‘Working Class Youth Receives Excellent Training at Summer School in Waino, Wisconsin’ from The Daily Worker. Vol. 3 No. 156. July 15, 1926.
WAINO, Wis., July 13. The young workers’ summer school, conducted by the Workers (Communist) Party and the Young Workers (Communist) League with the support and co-operation of numerous co-operatives, workers’ clubs and women’s sections in the Minnesota-Wisconsin-Michigan district, opened several weeks ago at Waino, a farming community six miles from Brule and about 40 miles from Superior, Wis. A large part of the population here are Finns, among whom there is a strong progressive tendency which is led by a comparatively well-organized and active Workers (Communist) Party and Young Workers League group.
We now have 60 students at the school. Most, of them are between the ages of 16 and 21, with a few a little younger and four or five beyond 21. Most of the students are from Minnesota, Wisconsin and Michigan, but we have one or two from North and South Dakota as well as two boys from Astoria, Ore. Most of the students are American-born youths of Finnish parentage. It is our hope and purpose to draw into the school more of the youth of other nationalities, also in the schools that will be held in the future.
Comrades A. J. Hayes, of Superior and Oliver Carlson are our instructors. Comrade Toivo Tenhunen, who has been very active in building the Young Workers (Communist) League movement in this district, and who was a student at the courses held last year, is now technical manager of these courses and occupies himself in making everyone’s stay here comfortable, attending to the numerous details that are necessary in the school community. And last but surely not least, we must mention the two capable cooks, Comrades Sannah Hill and her assistant, Mrs. Nurmi.
The following subjects are taught by Comrade Hayes: Sociology, Public Speaking, American Social and Labor History. In addition he directs in learning red songs, group games and athletics. Comrade Carlson instructs in Marxian or Political Economics, Current Events and Workers Journalism, Working Class Theories and particularly revolutionary class struggle theory. Both Hayes and Carlson lecture on “forum” subjects, that is, subjects that are of special interest but do not require more than two or three periods at the most, such as lectures and discussions on religion, workers’ youth and capitalist sports, etc. In the forum period it is planned to hold debates between students on various subjects. Special lectures on the cooperative movement have to be delivered by Comrades George Halonen, educational director, and Eskel Ronn, manager, of the Cooperative Central Exchange. One of the most important subjects on the curriculum is Young Workers (Communist) League organization and the entire forenoon each Saturday Is taken up by the work of the model shop nuclei. The students are divided into nuclei according to their own occupations and the entire group operates as tho they were an actual local organization of the league. We even have cards, stamps and other supplies.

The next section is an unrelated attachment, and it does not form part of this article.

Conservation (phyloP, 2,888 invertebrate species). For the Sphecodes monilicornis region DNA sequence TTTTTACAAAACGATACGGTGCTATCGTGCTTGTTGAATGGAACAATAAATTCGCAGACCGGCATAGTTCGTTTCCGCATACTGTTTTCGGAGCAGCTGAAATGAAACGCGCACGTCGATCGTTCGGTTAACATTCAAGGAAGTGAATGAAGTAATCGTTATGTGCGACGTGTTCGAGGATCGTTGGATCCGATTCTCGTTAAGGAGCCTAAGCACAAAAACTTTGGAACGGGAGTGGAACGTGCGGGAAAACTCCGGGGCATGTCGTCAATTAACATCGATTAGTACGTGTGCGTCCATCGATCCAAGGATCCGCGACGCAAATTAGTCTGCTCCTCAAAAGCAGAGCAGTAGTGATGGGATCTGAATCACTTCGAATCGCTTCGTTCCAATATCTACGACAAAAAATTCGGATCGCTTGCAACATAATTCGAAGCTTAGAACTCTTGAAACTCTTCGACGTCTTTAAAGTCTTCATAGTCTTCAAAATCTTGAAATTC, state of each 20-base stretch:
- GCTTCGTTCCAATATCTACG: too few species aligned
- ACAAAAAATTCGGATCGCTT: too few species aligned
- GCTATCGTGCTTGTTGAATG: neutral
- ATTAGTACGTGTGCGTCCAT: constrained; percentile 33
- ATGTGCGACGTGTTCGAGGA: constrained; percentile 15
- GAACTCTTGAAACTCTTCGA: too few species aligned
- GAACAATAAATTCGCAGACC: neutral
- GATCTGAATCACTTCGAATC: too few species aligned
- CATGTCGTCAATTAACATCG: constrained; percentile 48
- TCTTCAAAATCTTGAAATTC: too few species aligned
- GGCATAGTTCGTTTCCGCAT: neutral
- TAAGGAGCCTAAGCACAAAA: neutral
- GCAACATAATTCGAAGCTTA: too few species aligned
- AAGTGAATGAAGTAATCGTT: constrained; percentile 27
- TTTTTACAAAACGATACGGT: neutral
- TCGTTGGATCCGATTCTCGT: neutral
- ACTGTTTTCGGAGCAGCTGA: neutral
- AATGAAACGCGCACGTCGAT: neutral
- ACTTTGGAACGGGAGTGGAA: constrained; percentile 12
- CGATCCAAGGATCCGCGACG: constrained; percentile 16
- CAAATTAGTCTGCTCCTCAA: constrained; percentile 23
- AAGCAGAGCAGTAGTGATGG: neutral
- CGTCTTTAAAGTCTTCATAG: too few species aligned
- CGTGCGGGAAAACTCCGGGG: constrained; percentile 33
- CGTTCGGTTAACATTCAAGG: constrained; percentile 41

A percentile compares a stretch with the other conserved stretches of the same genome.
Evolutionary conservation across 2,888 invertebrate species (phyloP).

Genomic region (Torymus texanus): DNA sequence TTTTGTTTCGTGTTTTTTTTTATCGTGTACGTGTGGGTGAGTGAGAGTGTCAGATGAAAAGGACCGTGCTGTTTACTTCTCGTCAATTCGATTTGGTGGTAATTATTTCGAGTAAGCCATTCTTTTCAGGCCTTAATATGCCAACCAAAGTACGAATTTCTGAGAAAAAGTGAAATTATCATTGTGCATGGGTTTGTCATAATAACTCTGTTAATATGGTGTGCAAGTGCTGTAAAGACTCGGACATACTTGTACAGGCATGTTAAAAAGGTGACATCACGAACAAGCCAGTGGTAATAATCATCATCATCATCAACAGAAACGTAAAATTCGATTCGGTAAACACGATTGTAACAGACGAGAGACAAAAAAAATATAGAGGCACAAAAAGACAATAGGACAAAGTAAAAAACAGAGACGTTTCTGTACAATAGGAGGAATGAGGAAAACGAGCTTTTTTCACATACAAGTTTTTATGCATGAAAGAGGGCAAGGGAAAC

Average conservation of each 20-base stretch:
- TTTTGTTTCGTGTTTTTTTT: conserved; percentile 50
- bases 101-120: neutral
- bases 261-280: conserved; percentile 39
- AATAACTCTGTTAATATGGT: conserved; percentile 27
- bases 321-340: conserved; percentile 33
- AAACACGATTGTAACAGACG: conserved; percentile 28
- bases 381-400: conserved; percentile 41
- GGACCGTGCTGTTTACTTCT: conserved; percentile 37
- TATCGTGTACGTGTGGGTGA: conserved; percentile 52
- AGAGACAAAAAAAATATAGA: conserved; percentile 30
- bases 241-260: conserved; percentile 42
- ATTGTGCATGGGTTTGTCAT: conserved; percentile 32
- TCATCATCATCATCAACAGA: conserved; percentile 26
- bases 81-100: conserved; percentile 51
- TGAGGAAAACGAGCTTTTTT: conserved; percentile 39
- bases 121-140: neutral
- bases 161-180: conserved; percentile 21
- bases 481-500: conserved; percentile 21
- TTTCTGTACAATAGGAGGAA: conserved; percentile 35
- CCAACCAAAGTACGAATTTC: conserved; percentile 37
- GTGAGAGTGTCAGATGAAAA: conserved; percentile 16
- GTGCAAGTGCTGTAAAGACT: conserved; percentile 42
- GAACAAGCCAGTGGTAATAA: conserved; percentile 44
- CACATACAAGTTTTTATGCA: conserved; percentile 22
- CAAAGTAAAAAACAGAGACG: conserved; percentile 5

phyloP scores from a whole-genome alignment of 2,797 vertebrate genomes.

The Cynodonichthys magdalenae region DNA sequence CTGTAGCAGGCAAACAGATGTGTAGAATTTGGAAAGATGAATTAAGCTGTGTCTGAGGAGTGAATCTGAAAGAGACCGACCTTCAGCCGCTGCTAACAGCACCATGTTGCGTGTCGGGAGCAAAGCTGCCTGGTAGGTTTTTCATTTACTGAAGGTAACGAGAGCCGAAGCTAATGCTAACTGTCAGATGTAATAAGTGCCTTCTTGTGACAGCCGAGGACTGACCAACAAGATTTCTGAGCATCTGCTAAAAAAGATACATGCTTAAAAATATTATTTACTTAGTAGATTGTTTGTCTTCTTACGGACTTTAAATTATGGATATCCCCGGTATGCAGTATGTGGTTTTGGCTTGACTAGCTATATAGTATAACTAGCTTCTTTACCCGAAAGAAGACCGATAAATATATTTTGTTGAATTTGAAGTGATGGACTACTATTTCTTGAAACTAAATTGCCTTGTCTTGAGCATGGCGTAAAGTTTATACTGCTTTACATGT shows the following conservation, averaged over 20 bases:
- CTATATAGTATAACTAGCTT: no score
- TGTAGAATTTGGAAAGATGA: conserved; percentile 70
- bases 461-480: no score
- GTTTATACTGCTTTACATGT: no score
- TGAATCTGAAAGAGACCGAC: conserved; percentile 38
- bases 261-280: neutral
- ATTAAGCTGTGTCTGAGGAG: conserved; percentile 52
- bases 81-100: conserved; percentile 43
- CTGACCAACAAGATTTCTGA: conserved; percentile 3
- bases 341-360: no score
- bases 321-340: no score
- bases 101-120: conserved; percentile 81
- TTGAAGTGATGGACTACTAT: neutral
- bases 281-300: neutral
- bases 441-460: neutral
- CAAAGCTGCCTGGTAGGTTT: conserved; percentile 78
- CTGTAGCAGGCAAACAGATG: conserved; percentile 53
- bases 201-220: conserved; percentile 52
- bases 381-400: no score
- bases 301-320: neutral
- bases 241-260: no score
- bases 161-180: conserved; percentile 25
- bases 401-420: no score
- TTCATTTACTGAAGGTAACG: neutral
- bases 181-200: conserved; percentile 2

Separate from the model league organizations and other activities, which include circle discussions, etc., the student body meets each Friday to discuss and act on matters pertaining to student activities at the school, such as discipline, entertainments, the work of our numerous working committees, etc. The students have elected from among themselves a Student Council of nine members, which is the highest body in the system of student control. Chairman of all the important standing committees, as the committees for discipline, the wall-paper or editorial committee, school correspondents committees and others, are members of the executive council, which is a permanent organization for the whole school period but any of its members may be recalled and new ones put in their places whenever that is desired. In the meetings of the student body the instructors have voice but no vote. In disciplinary matters the final decision rests with the instructors, however, as the short duration of the school does not make it possible to develop a complete and self-reliant system of student control.
The Daily Worker began in 1924 and was published in New York City by the Communist Party US and its predecessor organizations. Among the most long-lasting and important left publications in US history, it had a circulation of 35,000 at its peak. The Daily Worker came from The Ohio Socialist, published by the Left Wing-dominated Socialist Party of Ohio in Cleveland from 1917 to November 1919, when it became became The Toiler, paper of the Communist Labor Party. In December 1921 the above-ground Workers Party of America merged the Toiler with the paper Workers Council to found The Worker, which became The Daily Worker beginning January 13, 1924.
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